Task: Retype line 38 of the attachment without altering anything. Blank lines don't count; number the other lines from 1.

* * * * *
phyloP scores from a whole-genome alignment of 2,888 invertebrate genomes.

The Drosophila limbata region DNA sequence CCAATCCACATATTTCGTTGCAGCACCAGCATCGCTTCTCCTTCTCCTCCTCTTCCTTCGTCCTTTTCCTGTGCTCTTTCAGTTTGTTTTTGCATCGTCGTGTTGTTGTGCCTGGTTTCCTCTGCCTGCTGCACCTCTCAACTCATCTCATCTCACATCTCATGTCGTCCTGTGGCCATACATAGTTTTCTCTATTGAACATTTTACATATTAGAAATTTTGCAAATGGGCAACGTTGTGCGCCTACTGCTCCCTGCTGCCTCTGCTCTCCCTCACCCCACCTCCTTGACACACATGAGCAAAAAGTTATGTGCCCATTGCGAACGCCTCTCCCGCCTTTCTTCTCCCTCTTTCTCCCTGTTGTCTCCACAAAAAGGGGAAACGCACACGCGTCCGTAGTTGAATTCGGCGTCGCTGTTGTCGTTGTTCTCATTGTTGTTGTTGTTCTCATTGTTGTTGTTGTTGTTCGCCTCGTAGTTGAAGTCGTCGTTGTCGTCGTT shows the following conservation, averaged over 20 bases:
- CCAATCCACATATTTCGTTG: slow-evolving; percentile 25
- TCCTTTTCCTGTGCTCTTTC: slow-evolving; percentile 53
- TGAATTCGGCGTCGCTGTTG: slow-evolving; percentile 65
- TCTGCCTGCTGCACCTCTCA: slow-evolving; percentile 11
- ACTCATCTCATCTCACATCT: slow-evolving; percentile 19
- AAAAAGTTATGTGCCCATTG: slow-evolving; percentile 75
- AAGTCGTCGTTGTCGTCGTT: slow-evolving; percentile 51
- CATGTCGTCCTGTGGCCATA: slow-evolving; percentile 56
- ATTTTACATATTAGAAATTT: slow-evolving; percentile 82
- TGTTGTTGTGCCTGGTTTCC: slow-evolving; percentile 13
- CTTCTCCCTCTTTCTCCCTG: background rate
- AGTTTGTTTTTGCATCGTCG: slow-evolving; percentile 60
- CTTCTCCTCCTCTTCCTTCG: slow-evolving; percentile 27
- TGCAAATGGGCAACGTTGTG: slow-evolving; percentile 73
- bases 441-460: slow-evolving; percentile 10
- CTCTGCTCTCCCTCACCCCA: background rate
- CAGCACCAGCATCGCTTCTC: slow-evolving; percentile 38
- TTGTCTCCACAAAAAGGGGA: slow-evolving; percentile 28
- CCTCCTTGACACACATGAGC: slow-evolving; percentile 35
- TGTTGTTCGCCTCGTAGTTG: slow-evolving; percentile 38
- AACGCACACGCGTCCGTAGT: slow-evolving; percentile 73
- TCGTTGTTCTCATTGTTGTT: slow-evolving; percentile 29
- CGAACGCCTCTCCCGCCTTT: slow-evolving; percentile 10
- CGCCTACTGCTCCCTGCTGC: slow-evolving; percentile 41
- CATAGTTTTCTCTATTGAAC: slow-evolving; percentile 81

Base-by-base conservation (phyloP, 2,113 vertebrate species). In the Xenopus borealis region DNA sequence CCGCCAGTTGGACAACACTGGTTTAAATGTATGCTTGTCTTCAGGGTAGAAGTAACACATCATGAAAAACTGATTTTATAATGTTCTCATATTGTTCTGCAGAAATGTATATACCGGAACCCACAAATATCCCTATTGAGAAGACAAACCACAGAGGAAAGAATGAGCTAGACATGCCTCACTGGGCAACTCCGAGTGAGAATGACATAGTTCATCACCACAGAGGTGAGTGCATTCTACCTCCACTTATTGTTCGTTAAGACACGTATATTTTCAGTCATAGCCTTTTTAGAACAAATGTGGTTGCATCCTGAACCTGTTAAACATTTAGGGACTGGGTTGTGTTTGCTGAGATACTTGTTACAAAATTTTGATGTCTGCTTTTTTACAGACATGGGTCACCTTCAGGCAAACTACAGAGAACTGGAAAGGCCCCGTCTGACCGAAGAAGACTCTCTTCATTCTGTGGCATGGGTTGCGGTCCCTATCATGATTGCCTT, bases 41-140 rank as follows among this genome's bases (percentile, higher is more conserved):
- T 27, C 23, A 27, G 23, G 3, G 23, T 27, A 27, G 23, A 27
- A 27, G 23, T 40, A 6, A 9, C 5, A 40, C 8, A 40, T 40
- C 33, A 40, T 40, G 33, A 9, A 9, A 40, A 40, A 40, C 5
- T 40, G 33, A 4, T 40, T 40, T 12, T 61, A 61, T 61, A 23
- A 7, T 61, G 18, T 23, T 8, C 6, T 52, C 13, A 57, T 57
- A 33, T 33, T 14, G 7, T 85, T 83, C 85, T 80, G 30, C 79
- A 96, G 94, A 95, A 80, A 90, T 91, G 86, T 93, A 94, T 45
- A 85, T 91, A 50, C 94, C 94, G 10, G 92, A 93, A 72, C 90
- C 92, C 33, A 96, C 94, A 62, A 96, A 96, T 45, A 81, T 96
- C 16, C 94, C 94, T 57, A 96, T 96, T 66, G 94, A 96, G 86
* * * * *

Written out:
- C 16, C 94, C 94, T 57, A 96, T 96, T 66, G 94, A 96, G 86